=head1 NAME

Win32::GUI::Tutorial::Part3 - Dialog Boxes and Main Windows

=head1 Win32::GUI Tutorial - Part 3

=head2 What is a Dialog Box?

So far, in this tutorial, we have been creating our main window using the
Win32::GUI::Window->new() constructor. While this works fine, Win32::GUI
actually offers I<two> classes of main window.

The first of these is the Win32::GUI::Window we have been using all along, and
the second is Win32::GUI::DialogBox.

"Why two classes?", you may ask. Basically, the reason is that a DialogBox
adds extra functionality to the window which is not available with a simple
Window. But the extra functionality has a cost, which means that we still make
WIndow available for people who don't want the extra functionality of a
DialogBox, or who don't want to pay the extra cost. (Actually, there's a
further reason, which is that a Win32::GUI::DialogBox loses some of the
flexibility which a Win32::GUI::Window has - this is a limitation of
Win32::GUI, not of Windows itself, and may go away in a future version - there
may even be workarounds available already.) See below for a more complete
picture.

=head2 Keyboard handling

The main advantage that a DialogBox has over a basic Window, is that
Win32::GUI automatically performs certain types of keyboard handling for you
if you use a DialogBox. (The handling in question is the standard Windows
actions - Tab moves between controls, Shift-Tab moves backwards, Escape
cancels the dialog, and Return does the "default" action).

To make the keyboard handling work properly, you need to add a number of
options to your controls.

=over 4

=item Tab and Shift-Tab

To make the tab keys work as expected, you need to add the
C<< -tabstop => 1 >> option to your controls. The tab keys move the focus
between the controls with the C<-tabstop> option set. Other controls will
be ignored when tabbing.

=item Escape

To make the escape key work as expected, you need to define a button with the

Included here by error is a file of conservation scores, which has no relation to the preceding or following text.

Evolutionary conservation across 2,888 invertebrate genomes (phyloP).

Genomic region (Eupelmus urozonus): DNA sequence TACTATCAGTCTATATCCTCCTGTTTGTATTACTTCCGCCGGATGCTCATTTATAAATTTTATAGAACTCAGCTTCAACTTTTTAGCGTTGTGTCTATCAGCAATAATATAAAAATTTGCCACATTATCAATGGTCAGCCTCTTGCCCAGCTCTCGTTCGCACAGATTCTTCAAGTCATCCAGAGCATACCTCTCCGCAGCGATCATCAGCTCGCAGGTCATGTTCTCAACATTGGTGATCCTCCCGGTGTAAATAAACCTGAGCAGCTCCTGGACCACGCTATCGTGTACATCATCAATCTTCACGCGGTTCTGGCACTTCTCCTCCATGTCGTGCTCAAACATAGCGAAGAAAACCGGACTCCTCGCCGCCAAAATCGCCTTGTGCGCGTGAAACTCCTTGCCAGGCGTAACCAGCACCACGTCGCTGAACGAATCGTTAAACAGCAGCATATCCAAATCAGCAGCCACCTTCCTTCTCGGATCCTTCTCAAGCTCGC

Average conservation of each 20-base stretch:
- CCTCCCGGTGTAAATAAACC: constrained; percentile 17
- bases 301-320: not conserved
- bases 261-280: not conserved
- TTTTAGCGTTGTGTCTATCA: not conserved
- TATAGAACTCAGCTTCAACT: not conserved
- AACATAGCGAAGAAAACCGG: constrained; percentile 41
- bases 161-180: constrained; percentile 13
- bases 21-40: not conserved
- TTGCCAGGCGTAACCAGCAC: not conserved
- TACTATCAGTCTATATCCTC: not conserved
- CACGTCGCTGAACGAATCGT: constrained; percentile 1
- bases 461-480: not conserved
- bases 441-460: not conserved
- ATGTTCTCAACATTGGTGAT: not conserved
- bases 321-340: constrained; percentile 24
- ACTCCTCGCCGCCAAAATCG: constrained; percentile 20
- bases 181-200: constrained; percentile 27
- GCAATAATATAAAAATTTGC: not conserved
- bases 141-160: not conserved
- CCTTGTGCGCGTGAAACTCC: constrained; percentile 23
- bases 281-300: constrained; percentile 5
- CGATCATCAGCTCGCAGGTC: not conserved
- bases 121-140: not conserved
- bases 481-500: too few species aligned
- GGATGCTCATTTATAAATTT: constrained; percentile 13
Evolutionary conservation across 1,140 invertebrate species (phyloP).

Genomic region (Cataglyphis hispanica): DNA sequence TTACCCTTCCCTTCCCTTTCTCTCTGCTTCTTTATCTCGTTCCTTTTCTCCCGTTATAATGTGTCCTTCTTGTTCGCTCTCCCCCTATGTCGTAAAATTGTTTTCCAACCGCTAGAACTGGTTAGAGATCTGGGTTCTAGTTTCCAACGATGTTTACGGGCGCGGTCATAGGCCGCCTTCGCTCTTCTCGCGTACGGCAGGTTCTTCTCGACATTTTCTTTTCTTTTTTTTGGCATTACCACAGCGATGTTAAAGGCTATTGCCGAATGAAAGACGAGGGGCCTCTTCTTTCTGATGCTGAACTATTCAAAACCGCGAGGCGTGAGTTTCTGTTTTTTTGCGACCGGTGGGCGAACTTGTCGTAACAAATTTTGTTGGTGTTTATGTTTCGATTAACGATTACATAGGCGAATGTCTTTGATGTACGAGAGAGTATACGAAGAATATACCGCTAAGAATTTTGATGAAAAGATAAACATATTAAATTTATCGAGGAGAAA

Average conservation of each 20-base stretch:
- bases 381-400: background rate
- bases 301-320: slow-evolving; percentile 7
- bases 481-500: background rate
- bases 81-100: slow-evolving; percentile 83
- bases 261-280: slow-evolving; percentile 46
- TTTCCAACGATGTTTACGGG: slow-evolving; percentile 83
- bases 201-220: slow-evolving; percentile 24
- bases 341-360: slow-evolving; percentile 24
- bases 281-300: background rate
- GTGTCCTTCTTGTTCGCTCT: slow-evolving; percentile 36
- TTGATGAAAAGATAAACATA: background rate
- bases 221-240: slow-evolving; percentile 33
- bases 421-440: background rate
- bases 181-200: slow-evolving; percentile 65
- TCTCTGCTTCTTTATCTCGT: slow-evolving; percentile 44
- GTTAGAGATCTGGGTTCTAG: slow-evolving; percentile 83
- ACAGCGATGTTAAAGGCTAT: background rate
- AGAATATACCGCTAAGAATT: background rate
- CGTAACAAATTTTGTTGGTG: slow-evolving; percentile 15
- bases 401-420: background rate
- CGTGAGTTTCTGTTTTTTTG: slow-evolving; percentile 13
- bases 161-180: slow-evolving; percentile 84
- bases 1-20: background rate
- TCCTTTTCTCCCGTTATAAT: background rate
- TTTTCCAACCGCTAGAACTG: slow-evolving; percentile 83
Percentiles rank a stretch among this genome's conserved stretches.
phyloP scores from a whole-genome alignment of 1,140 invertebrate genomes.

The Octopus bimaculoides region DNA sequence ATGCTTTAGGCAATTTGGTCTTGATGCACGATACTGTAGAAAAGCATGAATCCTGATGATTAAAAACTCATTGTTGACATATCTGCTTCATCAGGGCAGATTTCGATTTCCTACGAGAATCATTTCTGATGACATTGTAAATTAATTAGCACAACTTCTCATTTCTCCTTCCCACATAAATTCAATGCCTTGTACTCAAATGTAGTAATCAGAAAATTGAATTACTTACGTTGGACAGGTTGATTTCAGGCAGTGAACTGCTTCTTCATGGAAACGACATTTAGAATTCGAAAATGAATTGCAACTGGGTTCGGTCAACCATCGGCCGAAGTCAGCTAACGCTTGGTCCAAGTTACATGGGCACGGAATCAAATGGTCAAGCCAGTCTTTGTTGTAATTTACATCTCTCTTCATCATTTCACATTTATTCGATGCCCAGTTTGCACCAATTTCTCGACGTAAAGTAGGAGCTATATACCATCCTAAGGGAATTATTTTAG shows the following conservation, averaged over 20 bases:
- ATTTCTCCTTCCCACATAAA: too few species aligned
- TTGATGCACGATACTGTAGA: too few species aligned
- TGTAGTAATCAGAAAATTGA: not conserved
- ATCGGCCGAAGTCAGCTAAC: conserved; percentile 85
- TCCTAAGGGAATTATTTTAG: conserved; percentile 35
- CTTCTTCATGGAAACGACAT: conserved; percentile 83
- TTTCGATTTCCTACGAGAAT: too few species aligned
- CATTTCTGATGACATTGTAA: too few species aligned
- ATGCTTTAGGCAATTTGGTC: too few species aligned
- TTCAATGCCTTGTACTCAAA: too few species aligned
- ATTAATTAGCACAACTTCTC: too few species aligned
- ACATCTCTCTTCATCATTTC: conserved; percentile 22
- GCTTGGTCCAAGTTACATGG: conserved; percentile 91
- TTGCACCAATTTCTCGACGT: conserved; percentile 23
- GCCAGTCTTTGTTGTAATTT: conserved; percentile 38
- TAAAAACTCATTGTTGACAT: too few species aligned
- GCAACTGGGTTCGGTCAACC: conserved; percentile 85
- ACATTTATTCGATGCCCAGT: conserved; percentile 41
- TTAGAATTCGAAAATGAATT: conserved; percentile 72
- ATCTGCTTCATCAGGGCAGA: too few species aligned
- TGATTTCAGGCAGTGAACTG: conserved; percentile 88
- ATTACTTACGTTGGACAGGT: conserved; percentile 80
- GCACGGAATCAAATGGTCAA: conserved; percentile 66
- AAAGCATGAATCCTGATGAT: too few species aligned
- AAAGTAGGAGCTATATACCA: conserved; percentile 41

C<< -cancel => 1 >> option. When the user presses the escape key, Windows will
translate that action into a C<Click> event on the cancel button. It is normal
to give this button a caption of C<"Cancel"> and to make its click event
handler close the window without applying any changes - but this is up to you
to implement. Windows just fires the relevant event.

=item Return

To make the return key work as expected, you need to give one of your dialog's
buttons the C<< -ok => 1 >> option. When the return key is pressed, it is
translated into a click event on the default button. The default button is
also usually highlighted differently from the other buttons
(it has a dark border), this is achieved by the C<< -default => 1 >> option,
It is normal to give this button a caption C<"OK"> and make its click
handler close the window, setting any changes made, but again, this is up to
you.

=back

There are other default keyboard actions which occur, but you either don't
need to, or can't, write code to handle them.

=head2 Other Differences

As well as the keyboard handling, the main difference between a DialogBox and
a basic Window is that a DialogBox has a much more limited set of options
available for controlling its appearance. Specifically

=over 4

=item * A DialogBox has no Minimize or Maximize icons.

=item * A DialogBox has a "?" (help) icon.

=item * A DialogBox has a slightly different look.

=item * A DialogBox cannot be resized.

=back

In most cases, the key issues will be whether you need the keyboard handling,
and whether you need the user to be able to resize your windows. Otherwise,
the choice is arbitrary. To switch types, the only change you need to make is
the name of the constructor you use to create your application's main window.

Recent versions of Win32::GUI have a C<-dialogui> option that controls the
special keyboard handling. Setting this option to C<1> on a basic Window adds the
special key handling to the window; setting it to C<0> on a DialogBox removes
the special key handling.

In the L<next part|Win32::GUI::Tutorial::Part4>, we will cover some further ways in which you can increase
your application's functionality.

=for comment $Id: pod_postamble.tpl,v 1.2 2005/08/03 21:45:59 robertemay Exp $

=head1 VERSION

Documentation for Win32::GUI v1.14 created 01 Jun 2017

This document is autogenerated by the build process. Edits made here will be lost.
Edit F<docs/GUI/Tutorial/Part3.pod> instead.

=head1 SUPPORT

Homepage: L<http://perl-win32-gui.sourceforge.net/>.

For further support join the users mailing list from the website
at L<http://lists.sourceforge.net/lists/listinfo/perl-win32-gui-users>.  There is a searchable list archive at L<http://sourceforge.net/p/perl-win32-gui/mailman/perl-win32-gui-users/>.

=head1 COPYRIGHT and LICENCE

Copyright (c) 1997..2017 Aldo Calpini. All rights reserved.

This program is free software; you can redistribute it and/or
modify it under the same terms as Perl itself.